Spearman correlation between the FFQ and the seven-day food diary (reference method) was 0.34 for fruit, 0.48 for vegetables, 0.46 for SSB, 0.15 for ASB, 0.10 for potato chips and 0.25 for candy. Comparison between the two methods showed that the FFQ overestimated all food items except SSB and potato chips.
Adolescents’ own educational intention was the best proxy for SES available in the Young-HUNT dataset. A previously published study used both educational intentions and parental education as proxies for SES, and the results showed almost identical results when comparing the association between beverage consumption and the two proxies . Therefore, we have reason to believe that educational intention is an acceptable proxy for SES when assessing dietary consumption among adolescents.
Adolescents’ educational intention was measured by the question: “What plans for further education do you have?” The reply options in Young-HUNT3 were: university or university college four years or more, university or university college less than four years, other vocational education, no plans, or don’t know. Young-HUNT1 included two additional reply options: high school general education and secondary vocational education (no plans was not listed as a reply option). As it was possible to choose more than one reply option, we used the highest level of education registered by the participant. The variable was further dichotomised into “higher educational intentions” (college or university) and “lower educational intentions”.
The county of Nord-Trøndelag included 24 municipalities in which six of the municipalities included villages with city status. The variable “municipality urbanity” used in the present study had two categories: rural and urban. Being categorised as urban reflected that the participant lived in one of the six municipalities that included villages with city status. In Young-HUNT1, participants reported their own gender, and which grade they attended. In Young-HUNT3, however, this information was collected by using participants’ personal identification numbers. In both surveys, sociodemographic data (urbanity of the municipality and which school they attended) were registered by using personal identification number and linking this to the school register and national population register.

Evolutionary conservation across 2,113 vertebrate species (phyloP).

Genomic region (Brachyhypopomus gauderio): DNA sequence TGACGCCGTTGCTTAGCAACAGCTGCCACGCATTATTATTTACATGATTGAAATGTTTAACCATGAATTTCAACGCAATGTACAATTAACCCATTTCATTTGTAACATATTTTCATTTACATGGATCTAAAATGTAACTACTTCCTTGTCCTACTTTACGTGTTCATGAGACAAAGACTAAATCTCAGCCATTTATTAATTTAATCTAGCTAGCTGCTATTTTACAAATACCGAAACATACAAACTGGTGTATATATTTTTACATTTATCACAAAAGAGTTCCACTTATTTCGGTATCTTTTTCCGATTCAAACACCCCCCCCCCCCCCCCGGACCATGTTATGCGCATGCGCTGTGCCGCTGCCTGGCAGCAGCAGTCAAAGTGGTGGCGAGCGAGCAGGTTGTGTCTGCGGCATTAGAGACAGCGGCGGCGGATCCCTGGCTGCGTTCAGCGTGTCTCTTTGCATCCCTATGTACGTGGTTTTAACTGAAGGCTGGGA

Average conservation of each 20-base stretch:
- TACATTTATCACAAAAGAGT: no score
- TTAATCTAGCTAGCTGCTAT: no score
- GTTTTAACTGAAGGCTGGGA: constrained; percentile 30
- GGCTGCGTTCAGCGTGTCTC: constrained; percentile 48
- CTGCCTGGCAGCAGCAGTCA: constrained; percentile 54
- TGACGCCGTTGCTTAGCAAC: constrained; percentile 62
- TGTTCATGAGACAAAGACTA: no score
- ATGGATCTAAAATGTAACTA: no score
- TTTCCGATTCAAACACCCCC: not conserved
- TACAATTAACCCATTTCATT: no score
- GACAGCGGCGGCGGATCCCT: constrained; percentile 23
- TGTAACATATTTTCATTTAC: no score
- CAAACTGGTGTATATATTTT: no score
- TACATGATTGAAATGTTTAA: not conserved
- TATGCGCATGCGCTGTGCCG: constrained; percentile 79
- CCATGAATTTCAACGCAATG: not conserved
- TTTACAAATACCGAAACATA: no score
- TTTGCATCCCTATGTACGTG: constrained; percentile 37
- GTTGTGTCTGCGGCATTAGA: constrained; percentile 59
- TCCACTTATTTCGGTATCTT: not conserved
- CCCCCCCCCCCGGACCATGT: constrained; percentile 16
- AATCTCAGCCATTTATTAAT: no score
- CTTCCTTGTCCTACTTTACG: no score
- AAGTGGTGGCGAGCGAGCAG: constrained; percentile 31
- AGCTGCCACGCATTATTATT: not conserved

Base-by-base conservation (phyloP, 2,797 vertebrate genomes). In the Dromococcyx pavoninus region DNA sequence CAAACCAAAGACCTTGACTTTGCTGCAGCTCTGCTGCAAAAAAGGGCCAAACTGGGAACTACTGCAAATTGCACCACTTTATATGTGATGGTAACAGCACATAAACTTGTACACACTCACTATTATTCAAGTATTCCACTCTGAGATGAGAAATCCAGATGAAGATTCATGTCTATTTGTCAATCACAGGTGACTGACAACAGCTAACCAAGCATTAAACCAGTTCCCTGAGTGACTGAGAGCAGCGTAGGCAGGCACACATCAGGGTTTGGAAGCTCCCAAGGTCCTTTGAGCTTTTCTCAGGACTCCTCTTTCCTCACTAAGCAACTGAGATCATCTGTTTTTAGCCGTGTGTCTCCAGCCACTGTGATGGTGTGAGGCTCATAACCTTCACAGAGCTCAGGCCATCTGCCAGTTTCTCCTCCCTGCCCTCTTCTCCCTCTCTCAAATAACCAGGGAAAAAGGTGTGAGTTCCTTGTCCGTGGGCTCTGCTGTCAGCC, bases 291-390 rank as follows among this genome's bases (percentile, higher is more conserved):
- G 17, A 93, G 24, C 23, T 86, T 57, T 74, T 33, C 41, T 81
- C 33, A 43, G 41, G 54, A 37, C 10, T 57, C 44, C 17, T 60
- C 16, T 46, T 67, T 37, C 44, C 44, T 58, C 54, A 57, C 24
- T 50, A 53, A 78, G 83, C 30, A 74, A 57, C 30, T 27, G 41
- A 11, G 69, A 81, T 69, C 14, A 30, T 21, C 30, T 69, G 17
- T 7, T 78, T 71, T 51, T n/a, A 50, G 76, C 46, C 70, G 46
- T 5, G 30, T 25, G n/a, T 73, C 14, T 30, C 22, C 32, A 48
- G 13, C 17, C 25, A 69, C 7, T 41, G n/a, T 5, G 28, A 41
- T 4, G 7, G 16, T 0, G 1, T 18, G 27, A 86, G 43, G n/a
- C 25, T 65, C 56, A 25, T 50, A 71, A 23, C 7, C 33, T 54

Evaluation of the NSFS (using data from young-HUNT3)
Descriptive statistics were presented using independent t-tests for continuous variables and chi-square for categorical variables. To evaluate the NSFS, the outcomes (fruit, vegetables, candy, SSB, ASB and potato chips) were analysed separately by multilevel logistic regression models. Schools were included as a random intercept. The models included the covariates gender, grade, educational intentions and municipality urbanity. We tested a priori for interactions between adolescents’ exposure to the NSFS and (i) gender, (ii) educational intentions and (iii) grade level.
Change of dietary patterns over time in relation to SES, gender and school type
We investigated change in dietary habits (fruit, vegetables, candy, potato chips and SSB) between 1995 (Young-HUNT1) and 2008 (Young-HUNT3) by multilevel logistic regression. School was included as a random intercept. The six outcomes were analysed separately, by two models. To examine possible changes in dietary patterns, a binary variable “time” was constructed (1995 [HUNT1] =0; 2008 [HUNT3] =1). In model 1, we analysed the main effect of time, educational intentions, gender, grade and municipality urbanity. In model 2, we included the interactions between time and gender and time and educational intentions.
Secondly, to explore secular trends according to school type, an additional analysis was conducted. The binary variable “school type” was constructed, in which schools in the intervention group in Young-HUNT3 and the same schools in the Young-HUNT1 (intervention schools) were treated as one group “NSFS schools” (coded 1); the schools in the control group in Young-HUNT3 and the same schools in Young-HUNT1 (control schools) were treated as another group “control schools” (coded 0). To explore whether the secular change was different between NSFS schools and control schools from 1995 to 2008, the interaction term between school type and time (HUNT1 vs HUNT3) was tested in a multilevel logistic regression model with a random intercept for school, for all six dietary outcomes. The models included the covariates gender, grade, educational intentions and urbanity. If the interaction term (school type* time) was significant for a dietary outcome, stratification was performed by school type.
In all analysis, we used p < 0.05 to indicate statistically significant associations. For interaction terms p < 0.1 was used, as interaction terms are a multiplication of two variables that include measurement error . All models reported odds ratio (OR) with a robust 95% confidence interval (CI). All statistical analyses were conducted using Stata 15.1.